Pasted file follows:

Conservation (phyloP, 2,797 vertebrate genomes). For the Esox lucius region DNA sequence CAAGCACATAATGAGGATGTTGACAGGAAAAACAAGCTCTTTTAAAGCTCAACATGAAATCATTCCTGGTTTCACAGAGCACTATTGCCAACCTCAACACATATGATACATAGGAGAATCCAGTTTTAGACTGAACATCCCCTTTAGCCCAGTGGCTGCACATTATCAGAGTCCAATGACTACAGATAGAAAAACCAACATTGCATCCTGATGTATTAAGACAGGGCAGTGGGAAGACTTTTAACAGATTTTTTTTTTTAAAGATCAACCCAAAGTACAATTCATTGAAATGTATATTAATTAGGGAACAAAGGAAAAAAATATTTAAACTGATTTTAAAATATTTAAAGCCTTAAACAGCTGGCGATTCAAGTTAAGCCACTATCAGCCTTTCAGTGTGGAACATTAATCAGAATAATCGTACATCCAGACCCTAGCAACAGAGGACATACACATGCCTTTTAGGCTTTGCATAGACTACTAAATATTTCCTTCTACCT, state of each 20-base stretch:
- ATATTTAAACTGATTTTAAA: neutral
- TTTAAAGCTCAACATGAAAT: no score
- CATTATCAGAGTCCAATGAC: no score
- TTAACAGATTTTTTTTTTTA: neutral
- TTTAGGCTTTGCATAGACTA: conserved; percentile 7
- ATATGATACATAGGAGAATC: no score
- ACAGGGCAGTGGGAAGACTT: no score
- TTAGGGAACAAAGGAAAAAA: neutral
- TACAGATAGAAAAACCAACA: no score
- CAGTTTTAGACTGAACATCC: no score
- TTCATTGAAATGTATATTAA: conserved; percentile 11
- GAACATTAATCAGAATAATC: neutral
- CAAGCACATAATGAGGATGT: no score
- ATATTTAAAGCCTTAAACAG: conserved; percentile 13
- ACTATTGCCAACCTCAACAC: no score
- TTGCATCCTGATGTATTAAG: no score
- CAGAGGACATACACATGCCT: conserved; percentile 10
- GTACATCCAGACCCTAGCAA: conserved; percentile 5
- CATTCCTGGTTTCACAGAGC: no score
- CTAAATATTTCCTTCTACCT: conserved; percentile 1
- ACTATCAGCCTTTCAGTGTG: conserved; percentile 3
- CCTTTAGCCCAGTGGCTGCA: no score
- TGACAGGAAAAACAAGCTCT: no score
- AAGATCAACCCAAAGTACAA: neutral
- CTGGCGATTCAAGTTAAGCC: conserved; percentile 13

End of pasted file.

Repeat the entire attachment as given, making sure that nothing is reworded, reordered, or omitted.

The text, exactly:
Conservation (phyloP, 2,797 vertebrate genomes). For the Esox lucius region DNA sequence CAAGCACATAATGAGGATGTTGACAGGAAAAACAAGCTCTTTTAAAGCTCAACATGAAATCATTCCTGGTTTCACAGAGCACTATTGCCAACCTCAACACATATGATACATAGGAGAATCCAGTTTTAGACTGAACATCCCCTTTAGCCCAGTGGCTGCACATTATCAGAGTCCAATGACTACAGATAGAAAAACCAACATTGCATCCTGATGTATTAAGACAGGGCAGTGGGAAGACTTTTAACAGATTTTTTTTTTTAAAGATCAACCCAAAGTACAATTCATTGAAATGTATATTAATTAGGGAACAAAGGAAAAAAATATTTAAACTGATTTTAAAATATTTAAAGCCTTAAACAGCTGGCGATTCAAGTTAAGCCACTATCAGCCTTTCAGTGTGGAACATTAATCAGAATAATCGTACATCCAGACCCTAGCAACAGAGGACATACACATGCCTTTTAGGCTTTGCATAGACTACTAAATATTTCCTTCTACCT, state of each 20-base stretch:
- ATATTTAAACTGATTTTAAA: neutral
- TTTAAAGCTCAACATGAAAT: no score
- CATTATCAGAGTCCAATGAC: no score
- TTAACAGATTTTTTTTTTTA: neutral
- TTTAGGCTTTGCATAGACTA: conserved; percentile 7
- ATATGATACATAGGAGAATC: no score
- ACAGGGCAGTGGGAAGACTT: no score
- TTAGGGAACAAAGGAAAAAA: neutral
- TACAGATAGAAAAACCAACA: no score
- CAGTTTTAGACTGAACATCC: no score
- TTCATTGAAATGTATATTAA: conserved; percentile 11
- GAACATTAATCAGAATAATC: neutral
- CAAGCACATAATGAGGATGT: no score
- ATATTTAAAGCCTTAAACAG: conserved; percentile 13
- ACTATTGCCAACCTCAACAC: no score
- TTGCATCCTGATGTATTAAG: no score
- CAGAGGACATACACATGCCT: conserved; percentile 10
- GTACATCCAGACCCTAGCAA: conserved; percentile 5
- CATTCCTGGTTTCACAGAGC: no score
- CTAAATATTTCCTTCTACCT: conserved; percentile 1
- ACTATCAGCCTTTCAGTGTG: conserved; percentile 3
- CCTTTAGCCCAGTGGCTGCA: no score
- TGACAGGAAAAACAAGCTCT: no score
- AAGATCAACCCAAAGTACAA: neutral
- CTGGCGATTCAAGTTAAGCC: conserved; percentile 13